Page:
5 Common Causes of Hip Pain in Women
When you tell your doctor your hip hurts, the first thing he should do is confirm that your hip is actually the problem. In many causes the pain can be related to sitting too much or losing normal mobility in the hips. Women might say they have hip pain, but what they may mean is they have pain in the side of the upper thigh, hamstring, upper buttock, or they may be experiencing lower back pain, says Stephanie E. Siegrist, MD, an orthopedic surgeon in Rochester, N.Y., and spokeswoman for the American Academy of Orthopaedic Surgeons. Hip pain is often felt in the groin or on the outside of the hip directly over where the hip joint (a ball-and-socket joint) is located.
Among the most common causes of hip pain in women are:
1. Arthritis. The most common cause of chronic hip pain in women is arthritis, particularly osteoarthritis, the wear-and-tear kind that affects many people as they age. “The ball-and-socket joint starts to wear out,” Siegrist says. Arthritis pain is often felt in the front of your thigh or in the groin, due to stiffness or swelling in the joint.
2. Hip fractures. Hip fractures are common in older women, especially those with osteoporosis (decreased bone density). Symptoms of a hip fracture include pain when you straighten, lift, or stand on your leg. Also, the toes on your injured side will appear to turn out, a sign that can aid your doctor’s preliminary diagnosis.
3. Tendinitis and bursitis. Many tendons around the hip connect the muscles to the joint. These tendons can easily become inflamed if you overuse them or participate in strenuous activities. One of the most common causes of tendinitis at the hip joint, especially in runners, is iliotibial band syndrome — the iliotibial band is the thick span of tissue that runs from the outer rim of your pelvis to the outside of your knee. Another common cause of hip pain in women is bursitis, says Marc Philippon, MD, an orthopedic surgeon in Vail, Colo. Fluid-filled sacs called bursae cushion the bony part of the hip that is close to the surface. Like the tendons, these sacs can become inflamed from irritation or overuse and cause pain whenever you move the hip joint.
4. Hernia. In the groin area, femoral and inguinal hernias — sometimes referred to as sports hernias — can cause anterior (frontal) hip pain in women. Pregnant women can be susceptible to inguinal hernias because of the added pressure on the wall of their abdomen.
5. Gynecological and back issues. “Hip pain in women can relate to gynecological causes,” Siegrist says. “It’s important not to just assume that the pain is caused by arthritis, bursitis or tendinitis. Depending on your age and other health issues, the pain in your hip could be coming from some other system.” Endometriosis (when the uterus lining grows somewhere else) can cause pelvic tenderness, which some women describe as hip pain. Pain from the back and spine also can be referred and felt around the buttocks and hip, Siegrist says. Sciatica, a pinched nerve, can cause pain in the back of the hip — the pain from sciatica can start in your lower back and travel down to your buttocks and legs.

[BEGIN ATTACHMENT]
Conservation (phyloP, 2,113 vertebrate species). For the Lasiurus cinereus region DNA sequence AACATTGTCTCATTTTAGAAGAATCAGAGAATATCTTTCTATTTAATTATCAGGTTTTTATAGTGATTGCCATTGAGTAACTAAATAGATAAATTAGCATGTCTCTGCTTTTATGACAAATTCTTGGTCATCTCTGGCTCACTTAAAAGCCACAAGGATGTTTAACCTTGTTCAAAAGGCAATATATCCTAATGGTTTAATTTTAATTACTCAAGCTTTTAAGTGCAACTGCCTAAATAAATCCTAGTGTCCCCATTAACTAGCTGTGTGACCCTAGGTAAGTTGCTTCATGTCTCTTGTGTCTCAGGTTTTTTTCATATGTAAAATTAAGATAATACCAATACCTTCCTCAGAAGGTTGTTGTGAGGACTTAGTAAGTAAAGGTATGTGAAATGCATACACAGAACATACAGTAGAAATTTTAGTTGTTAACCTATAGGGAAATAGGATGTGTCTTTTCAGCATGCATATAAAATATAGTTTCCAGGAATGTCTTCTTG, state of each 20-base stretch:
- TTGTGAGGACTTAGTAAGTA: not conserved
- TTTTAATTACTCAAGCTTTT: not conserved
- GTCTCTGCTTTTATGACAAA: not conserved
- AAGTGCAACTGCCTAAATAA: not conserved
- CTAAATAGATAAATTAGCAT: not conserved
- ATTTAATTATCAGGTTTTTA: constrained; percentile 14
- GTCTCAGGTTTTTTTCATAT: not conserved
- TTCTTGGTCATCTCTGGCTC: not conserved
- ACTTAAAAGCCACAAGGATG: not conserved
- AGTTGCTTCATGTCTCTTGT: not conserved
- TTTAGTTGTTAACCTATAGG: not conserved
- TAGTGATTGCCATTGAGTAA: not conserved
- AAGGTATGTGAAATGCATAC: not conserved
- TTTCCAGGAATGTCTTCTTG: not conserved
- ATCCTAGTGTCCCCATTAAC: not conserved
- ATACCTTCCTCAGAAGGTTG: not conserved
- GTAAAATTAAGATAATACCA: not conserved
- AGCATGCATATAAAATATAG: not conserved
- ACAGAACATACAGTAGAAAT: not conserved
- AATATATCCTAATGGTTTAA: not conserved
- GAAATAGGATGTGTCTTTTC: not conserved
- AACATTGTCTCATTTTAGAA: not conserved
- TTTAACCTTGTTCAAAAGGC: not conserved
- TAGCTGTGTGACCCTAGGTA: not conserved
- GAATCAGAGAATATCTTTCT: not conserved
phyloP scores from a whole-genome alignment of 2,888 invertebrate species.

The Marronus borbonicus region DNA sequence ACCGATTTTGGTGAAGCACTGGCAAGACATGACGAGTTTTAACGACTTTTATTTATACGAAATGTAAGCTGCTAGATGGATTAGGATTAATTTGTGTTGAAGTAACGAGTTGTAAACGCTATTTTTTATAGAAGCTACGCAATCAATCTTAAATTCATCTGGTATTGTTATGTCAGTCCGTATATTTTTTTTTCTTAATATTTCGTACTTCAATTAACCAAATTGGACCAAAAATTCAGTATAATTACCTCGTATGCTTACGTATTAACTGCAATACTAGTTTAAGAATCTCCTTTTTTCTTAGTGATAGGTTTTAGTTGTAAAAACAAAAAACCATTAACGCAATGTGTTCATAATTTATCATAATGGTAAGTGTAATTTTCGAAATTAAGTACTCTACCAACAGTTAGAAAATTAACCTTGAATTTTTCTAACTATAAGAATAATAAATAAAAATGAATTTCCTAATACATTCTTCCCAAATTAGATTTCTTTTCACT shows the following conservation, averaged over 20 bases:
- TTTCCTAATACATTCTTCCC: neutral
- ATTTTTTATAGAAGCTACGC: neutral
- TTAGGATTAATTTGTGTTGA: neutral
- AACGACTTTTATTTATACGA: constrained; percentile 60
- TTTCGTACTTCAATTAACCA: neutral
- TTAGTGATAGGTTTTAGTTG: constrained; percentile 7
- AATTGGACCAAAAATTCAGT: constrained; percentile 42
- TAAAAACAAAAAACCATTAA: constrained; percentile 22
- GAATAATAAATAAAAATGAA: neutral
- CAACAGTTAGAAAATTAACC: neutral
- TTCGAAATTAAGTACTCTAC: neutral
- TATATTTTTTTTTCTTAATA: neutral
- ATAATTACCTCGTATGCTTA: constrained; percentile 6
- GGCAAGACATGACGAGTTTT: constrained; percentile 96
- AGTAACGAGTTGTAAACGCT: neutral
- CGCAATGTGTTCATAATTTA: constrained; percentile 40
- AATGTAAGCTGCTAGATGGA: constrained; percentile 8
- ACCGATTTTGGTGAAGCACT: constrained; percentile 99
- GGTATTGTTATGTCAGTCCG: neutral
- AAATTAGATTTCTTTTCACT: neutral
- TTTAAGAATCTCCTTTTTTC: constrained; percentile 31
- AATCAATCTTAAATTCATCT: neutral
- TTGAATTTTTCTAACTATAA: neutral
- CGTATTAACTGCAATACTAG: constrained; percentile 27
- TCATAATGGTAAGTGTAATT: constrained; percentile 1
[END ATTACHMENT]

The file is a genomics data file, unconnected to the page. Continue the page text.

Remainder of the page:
Hip Pain Treatment Options depends on the diagnosis, but pain that's caused by overuse or sports injuries is often treated with heat, rest, and restoring normal hip mobility through proper mobility exercises, lengthening the hamstrings and chiropractic adjustments. To prevent injuries, it is important to stretch before exercising and wear appropriate clothing, especially good shoes when running, If certain activities or overuse are causing hip pain, stop those that aggravate the discomfort and talk to your chiropractor. Excess weight can put pressure on the hip joint, so losing the pounds can provide relief and help you avoid further problems. Some causes of hip pain, such as fractures, labral tears or hernias, may need surgical repairs. Most of the time the pain simply relates to lack of normal motion.
Try this simple mobility screening and see if you can pass #2, #3 and #4.
A complete functional fitness screening can help if you failed any of the above exercises….
Most people can be assessed using a “functional fitness screening” (have you had one lately?) With this, someone can see if they have a hip problem as well as other tight muscles that are critical to proper function. When I see problems with mobility and flexibility, I recommend postural and mobility exercises to hip issues and/or other muscles and this makes a HUGE difference with day to day pain, especially if they are chronic in nature. Remember, the ultimate rigidity is called “Rigor Mortis”. Life is motion and motion is movement. Posture, movement and alignment are critical to your quality of life. If you have been suffering with hip pain and are not sure what to do next.... give us a call at 623.551.6677 or check out our website: www.myanthemhealth.com
Your in Better Health....
Dr Brian Hester
Back to Health of Anthem
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